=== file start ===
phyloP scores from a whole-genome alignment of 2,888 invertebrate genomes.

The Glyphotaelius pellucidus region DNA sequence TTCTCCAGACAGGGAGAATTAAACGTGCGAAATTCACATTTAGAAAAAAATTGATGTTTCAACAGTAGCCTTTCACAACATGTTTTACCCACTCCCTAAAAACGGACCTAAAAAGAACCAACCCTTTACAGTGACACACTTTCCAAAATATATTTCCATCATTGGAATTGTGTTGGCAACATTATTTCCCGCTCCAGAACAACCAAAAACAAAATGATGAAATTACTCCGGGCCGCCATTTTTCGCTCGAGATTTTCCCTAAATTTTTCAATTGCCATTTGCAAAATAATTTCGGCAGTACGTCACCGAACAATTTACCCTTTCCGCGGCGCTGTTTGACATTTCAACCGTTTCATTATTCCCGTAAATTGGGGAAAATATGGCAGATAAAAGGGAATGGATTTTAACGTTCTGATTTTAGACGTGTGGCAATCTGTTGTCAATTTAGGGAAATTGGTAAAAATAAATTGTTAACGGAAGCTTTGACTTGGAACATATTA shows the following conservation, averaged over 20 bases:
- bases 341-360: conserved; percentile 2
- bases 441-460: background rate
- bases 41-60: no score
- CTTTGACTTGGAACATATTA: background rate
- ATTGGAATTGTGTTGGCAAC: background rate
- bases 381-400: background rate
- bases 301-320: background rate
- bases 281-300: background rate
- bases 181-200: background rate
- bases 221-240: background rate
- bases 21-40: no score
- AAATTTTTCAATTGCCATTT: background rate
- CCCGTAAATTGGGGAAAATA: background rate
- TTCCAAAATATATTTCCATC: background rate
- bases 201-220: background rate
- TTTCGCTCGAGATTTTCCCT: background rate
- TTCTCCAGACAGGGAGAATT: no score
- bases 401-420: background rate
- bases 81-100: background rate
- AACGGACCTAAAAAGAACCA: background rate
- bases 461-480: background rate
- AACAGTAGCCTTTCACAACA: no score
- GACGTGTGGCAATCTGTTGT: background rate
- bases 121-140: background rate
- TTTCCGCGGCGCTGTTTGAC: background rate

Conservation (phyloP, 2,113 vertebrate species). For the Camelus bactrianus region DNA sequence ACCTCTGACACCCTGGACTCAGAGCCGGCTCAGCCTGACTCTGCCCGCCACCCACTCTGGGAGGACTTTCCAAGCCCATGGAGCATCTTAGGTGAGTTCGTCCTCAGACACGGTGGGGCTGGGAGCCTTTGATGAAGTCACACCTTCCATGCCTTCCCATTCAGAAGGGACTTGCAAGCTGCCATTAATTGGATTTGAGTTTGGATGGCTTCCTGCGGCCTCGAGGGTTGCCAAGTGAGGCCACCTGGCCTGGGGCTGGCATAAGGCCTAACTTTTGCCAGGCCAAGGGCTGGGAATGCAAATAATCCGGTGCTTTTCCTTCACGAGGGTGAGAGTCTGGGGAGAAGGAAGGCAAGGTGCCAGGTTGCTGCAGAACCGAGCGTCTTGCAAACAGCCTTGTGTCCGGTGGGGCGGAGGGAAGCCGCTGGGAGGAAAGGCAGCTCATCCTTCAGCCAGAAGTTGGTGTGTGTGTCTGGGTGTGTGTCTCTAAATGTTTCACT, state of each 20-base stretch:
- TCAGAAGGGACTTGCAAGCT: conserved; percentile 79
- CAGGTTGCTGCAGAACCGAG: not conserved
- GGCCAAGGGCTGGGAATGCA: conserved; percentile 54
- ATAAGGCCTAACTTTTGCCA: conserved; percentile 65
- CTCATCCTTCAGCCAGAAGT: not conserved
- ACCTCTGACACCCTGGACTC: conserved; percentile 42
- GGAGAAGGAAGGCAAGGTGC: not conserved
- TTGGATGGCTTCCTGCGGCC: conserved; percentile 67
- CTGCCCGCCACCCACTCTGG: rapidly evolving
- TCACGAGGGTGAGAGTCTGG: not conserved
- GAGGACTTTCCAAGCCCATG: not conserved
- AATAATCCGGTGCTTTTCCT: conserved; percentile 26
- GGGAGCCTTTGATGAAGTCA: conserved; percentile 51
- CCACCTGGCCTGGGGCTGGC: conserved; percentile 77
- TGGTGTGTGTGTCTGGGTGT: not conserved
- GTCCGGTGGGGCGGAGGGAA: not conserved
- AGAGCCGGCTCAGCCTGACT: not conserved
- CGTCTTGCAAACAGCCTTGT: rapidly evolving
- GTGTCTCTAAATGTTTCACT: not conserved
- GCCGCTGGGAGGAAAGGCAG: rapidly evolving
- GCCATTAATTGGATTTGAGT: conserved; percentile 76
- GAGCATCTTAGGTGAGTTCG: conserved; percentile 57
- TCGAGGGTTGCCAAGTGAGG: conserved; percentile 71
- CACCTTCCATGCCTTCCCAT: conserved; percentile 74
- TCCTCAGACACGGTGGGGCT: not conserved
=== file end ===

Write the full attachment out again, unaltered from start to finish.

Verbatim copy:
phyloP scores from a whole-genome alignment of 2,888 invertebrate genomes.

The Glyphotaelius pellucidus region DNA sequence TTCTCCAGACAGGGAGAATTAAACGTGCGAAATTCACATTTAGAAAAAAATTGATGTTTCAACAGTAGCCTTTCACAACATGTTTTACCCACTCCCTAAAAACGGACCTAAAAAGAACCAACCCTTTACAGTGACACACTTTCCAAAATATATTTCCATCATTGGAATTGTGTTGGCAACATTATTTCCCGCTCCAGAACAACCAAAAACAAAATGATGAAATTACTCCGGGCCGCCATTTTTCGCTCGAGATTTTCCCTAAATTTTTCAATTGCCATTTGCAAAATAATTTCGGCAGTACGTCACCGAACAATTTACCCTTTCCGCGGCGCTGTTTGACATTTCAACCGTTTCATTATTCCCGTAAATTGGGGAAAATATGGCAGATAAAAGGGAATGGATTTTAACGTTCTGATTTTAGACGTGTGGCAATCTGTTGTCAATTTAGGGAAATTGGTAAAAATAAATTGTTAACGGAAGCTTTGACTTGGAACATATTA shows the following conservation, averaged over 20 bases:
- bases 341-360: conserved; percentile 2
- bases 441-460: background rate
- bases 41-60: no score
- CTTTGACTTGGAACATATTA: background rate
- ATTGGAATTGTGTTGGCAAC: background rate
- bases 381-400: background rate
- bases 301-320: background rate
- bases 281-300: background rate
- bases 181-200: background rate
- bases 221-240: background rate
- bases 21-40: no score
- AAATTTTTCAATTGCCATTT: background rate
- CCCGTAAATTGGGGAAAATA: background rate
- TTCCAAAATATATTTCCATC: background rate
- bases 201-220: background rate
- TTTCGCTCGAGATTTTCCCT: background rate
- TTCTCCAGACAGGGAGAATT: no score
- bases 401-420: background rate
- bases 81-100: background rate
- AACGGACCTAAAAAGAACCA: background rate
- bases 461-480: background rate
- AACAGTAGCCTTTCACAACA: no score
- GACGTGTGGCAATCTGTTGT: background rate
- bases 121-140: background rate
- TTTCCGCGGCGCTGTTTGAC: background rate

Conservation (phyloP, 2,113 vertebrate species). For the Camelus bactrianus region DNA sequence ACCTCTGACACCCTGGACTCAGAGCCGGCTCAGCCTGACTCTGCCCGCCACCCACTCTGGGAGGACTTTCCAAGCCCATGGAGCATCTTAGGTGAGTTCGTCCTCAGACACGGTGGGGCTGGGAGCCTTTGATGAAGTCACACCTTCCATGCCTTCCCATTCAGAAGGGACTTGCAAGCTGCCATTAATTGGATTTGAGTTTGGATGGCTTCCTGCGGCCTCGAGGGTTGCCAAGTGAGGCCACCTGGCCTGGGGCTGGCATAAGGCCTAACTTTTGCCAGGCCAAGGGCTGGGAATGCAAATAATCCGGTGCTTTTCCTTCACGAGGGTGAGAGTCTGGGGAGAAGGAAGGCAAGGTGCCAGGTTGCTGCAGAACCGAGCGTCTTGCAAACAGCCTTGTGTCCGGTGGGGCGGAGGGAAGCCGCTGGGAGGAAAGGCAGCTCATCCTTCAGCCAGAAGTTGGTGTGTGTGTCTGGGTGTGTGTCTCTAAATGTTTCACT, state of each 20-base stretch:
- TCAGAAGGGACTTGCAAGCT: conserved; percentile 79
- CAGGTTGCTGCAGAACCGAG: not conserved
- GGCCAAGGGCTGGGAATGCA: conserved; percentile 54
- ATAAGGCCTAACTTTTGCCA: conserved; percentile 65
- CTCATCCTTCAGCCAGAAGT: not conserved
- ACCTCTGACACCCTGGACTC: conserved; percentile 42
- GGAGAAGGAAGGCAAGGTGC: not conserved
- TTGGATGGCTTCCTGCGGCC: conserved; percentile 67
- CTGCCCGCCACCCACTCTGG: rapidly evolving
- TCACGAGGGTGAGAGTCTGG: not conserved
- GAGGACTTTCCAAGCCCATG: not conserved
- AATAATCCGGTGCTTTTCCT: conserved; percentile 26
- GGGAGCCTTTGATGAAGTCA: conserved; percentile 51
- CCACCTGGCCTGGGGCTGGC: conserved; percentile 77
- TGGTGTGTGTGTCTGGGTGT: not conserved
- GTCCGGTGGGGCGGAGGGAA: not conserved
- AGAGCCGGCTCAGCCTGACT: not conserved
- CGTCTTGCAAACAGCCTTGT: rapidly evolving
- GTGTCTCTAAATGTTTCACT: not conserved
- GCCGCTGGGAGGAAAGGCAG: rapidly evolving
- GCCATTAATTGGATTTGAGT: conserved; percentile 76
- GAGCATCTTAGGTGAGTTCG: conserved; percentile 57
- TCGAGGGTTGCCAAGTGAGG: conserved; percentile 71
- CACCTTCCATGCCTTCCCAT: conserved; percentile 74
- TCCTCAGACACGGTGGGGCT: not conserved